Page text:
Three reasons to watch The Good, The Bad, and The Ugly: 1. It just arrived on Netflix, and you never know how long you’ll get a great classic movie like this available before it disappears again. 2. It’s three hours long, so it’ll fill up most of your snow afternoon. 3. It has one of the greatest scores in all of cinema history, highlighted by a wailing theme you’ll never forget. It’s almost too much awesome for a snow day.
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Drop everything and watch Bridegroom right now.
The biggie on this month’s list of new films to appear on Netflix Instant is the much-much-recommended Bridegroom, an emotional documentary that tells the story of a gay couple whose time together was cut short by tragedy. It’s an eye-opening must-watch for anyone — gay or straight — but it will speak loudest to those LGBTers dealing with intolerant families. (Quick tip: View with a full box of Kleenex.)
Another tear-jerker, Any Day Now, starring the marvelous Alan Cumming, also made its way from DVD to instant streaming. For those who don’t mind waiting, I’ve also included a list of DVD-only rentals Behind the Candelabra and Petunia, and some that should be coming down the pipe any day now. Check below for more info and trailers.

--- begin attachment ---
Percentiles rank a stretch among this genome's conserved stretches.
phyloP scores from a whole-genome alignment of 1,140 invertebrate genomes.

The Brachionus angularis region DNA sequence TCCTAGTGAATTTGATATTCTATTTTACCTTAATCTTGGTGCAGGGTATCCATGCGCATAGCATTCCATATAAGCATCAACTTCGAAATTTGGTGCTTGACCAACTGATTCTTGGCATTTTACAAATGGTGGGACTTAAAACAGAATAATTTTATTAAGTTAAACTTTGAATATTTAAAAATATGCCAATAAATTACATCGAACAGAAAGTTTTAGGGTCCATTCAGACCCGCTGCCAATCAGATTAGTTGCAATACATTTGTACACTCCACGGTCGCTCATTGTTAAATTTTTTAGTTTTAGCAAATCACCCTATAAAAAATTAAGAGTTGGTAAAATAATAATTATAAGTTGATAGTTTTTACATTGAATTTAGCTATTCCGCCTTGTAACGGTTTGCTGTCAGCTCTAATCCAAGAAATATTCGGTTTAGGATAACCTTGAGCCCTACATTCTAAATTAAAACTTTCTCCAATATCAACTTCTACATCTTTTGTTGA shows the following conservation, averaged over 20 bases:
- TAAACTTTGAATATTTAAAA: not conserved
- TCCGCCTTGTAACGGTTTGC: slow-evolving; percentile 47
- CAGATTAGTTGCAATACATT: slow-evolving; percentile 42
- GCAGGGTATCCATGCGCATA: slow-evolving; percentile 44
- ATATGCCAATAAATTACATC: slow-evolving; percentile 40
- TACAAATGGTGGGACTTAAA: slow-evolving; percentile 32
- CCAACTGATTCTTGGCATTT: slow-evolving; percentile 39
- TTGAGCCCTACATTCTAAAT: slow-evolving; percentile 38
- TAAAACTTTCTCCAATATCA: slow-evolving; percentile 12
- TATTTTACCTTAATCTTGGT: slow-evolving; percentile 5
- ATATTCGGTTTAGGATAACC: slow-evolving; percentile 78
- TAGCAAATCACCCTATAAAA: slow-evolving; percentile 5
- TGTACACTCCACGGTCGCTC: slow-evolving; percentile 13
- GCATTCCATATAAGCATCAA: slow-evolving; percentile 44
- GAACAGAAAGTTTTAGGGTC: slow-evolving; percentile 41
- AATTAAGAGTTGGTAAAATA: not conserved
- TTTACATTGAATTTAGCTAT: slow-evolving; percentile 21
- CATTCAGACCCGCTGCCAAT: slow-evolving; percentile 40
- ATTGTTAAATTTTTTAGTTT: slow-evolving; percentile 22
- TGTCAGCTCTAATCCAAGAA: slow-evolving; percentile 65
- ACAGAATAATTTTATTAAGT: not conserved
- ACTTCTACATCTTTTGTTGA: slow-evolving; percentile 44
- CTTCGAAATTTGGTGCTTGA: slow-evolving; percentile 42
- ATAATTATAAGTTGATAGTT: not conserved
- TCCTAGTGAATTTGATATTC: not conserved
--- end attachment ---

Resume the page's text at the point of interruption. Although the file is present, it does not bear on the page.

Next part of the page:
This month’s newest films on Netflix Instant after the jump »
Yossi, the sequel to 2002′s steamy Yossi & Jagger is now available on Netflix Instant Streaming.
What better way to kick off LGBT History Month than with a marathon of good gay flicks. But before you say, “I’ve already seen them all!,” consider some of these fresh additions to Netflix’s DVD rental and instant-streaming lineups.
Newbies include Stephen Cone’s The Wise Kids, an engaging drama about three teens coming of age in a tight-knit Baptist community; Joshua Tree, 1951: A Portrait of James Dean, a fan favorite at last year’s QFest that takes a peek at a very gay moment in the Hollywood heartthrob’s too-short life; and Yossi, the sequel to 2002′s über-provocative Yossi & Jagger.
Find all the new entries with trailers and links to their Netflix streaming pages (when available) after the jump »